Other cryptocurrencies have taught us some lessons with regard to send/receive compatibility across services, especially with regard to address format compatibility. For example, LTC implemented a new P2SH address format in order to make their addresses incompatible with BTC P2SH addresses. Prior to this, the address formats were the same which allowed users to accidentally send BTC to LTC addresses and vice versa. This causes headaches for services to recover the assets.
Unfortunately, 6 months later many services that support LTC /still/ don’t correctly validate the new address format. This type of issue is inconvenient because it can cause users to not be able to send funds from one service/wallet to another because the sending service thinks the “to” address is invalid. However, Ethereum has a unique problem that enables users to send funds to a service but the service never sees the deposit. This is because many services take the easy route when implementing ETH support and they only listen for standard ETH transactions by inspecting the “to” and “from” address fields on the main transaction. However, if a transaction is executing a smart contract then the movement of funds by contract events that are fired do not get reflected in “to” and “from” address fields on the transaction. Rather, they are reflected by “internal transactions” that must be generated by executing the smart contract and parsing the event output.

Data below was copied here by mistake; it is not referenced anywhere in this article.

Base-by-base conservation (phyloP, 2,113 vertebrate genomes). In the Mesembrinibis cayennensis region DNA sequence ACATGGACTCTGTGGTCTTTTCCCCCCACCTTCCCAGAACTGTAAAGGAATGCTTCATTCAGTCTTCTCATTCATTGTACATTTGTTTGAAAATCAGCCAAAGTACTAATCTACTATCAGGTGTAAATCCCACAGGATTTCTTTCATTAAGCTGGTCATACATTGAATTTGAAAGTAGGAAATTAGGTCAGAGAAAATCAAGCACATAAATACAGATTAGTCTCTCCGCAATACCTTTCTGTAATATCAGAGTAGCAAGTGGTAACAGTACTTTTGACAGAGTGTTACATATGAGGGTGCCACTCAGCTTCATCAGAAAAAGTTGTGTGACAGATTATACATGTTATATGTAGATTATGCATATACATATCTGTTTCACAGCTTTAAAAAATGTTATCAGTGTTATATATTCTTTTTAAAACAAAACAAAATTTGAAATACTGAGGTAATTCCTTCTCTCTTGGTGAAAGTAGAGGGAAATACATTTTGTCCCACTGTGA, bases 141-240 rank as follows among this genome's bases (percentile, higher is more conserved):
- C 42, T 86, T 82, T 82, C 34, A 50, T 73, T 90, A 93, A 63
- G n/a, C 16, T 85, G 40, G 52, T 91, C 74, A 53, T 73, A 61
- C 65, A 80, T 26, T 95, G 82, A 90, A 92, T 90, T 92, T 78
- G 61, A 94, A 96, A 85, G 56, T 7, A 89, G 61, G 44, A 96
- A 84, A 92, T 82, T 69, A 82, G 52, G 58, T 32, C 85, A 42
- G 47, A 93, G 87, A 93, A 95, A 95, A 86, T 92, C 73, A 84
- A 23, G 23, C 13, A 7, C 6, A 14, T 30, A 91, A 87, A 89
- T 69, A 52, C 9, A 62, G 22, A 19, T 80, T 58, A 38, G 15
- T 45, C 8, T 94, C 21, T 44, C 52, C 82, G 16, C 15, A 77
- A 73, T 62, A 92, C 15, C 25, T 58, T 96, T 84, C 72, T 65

Because many services don’t bother to inspect smart contract events to see if they are making deposits to addresses owned by the service, BitGo wallet users may inadvertently send ETH to a service and not get credited, causing confusion and requiring intervention by human support staff. We expect that eventually this problem will subside as smart contract sending becomes more common and services realize that listening for deposits from smart contracts is not an optional “nice to have” feature.
Unlike bitcoin, a nonce has to be included with every ethereum transaction. The nonces have to be sequential when sending from a particular address. Hence only nonce 5 can get confirmed after a nonce 4 transaction has been confirmed from a particular address. It is a challenge managing nonces for multiple wallets, particularly if a transaction fails to be broadcast or confirmed due to any number of reasons. We have built tools to manage this, but in general a transaction that fails to broadcast will block future transactions from confirming. This is similar to creating chains of unconfirmed transactions in UTXO based crypto assets. Wallet software needs to be able to handle failed or stuck sends so that they don’t cause the entire wallet to become unusable.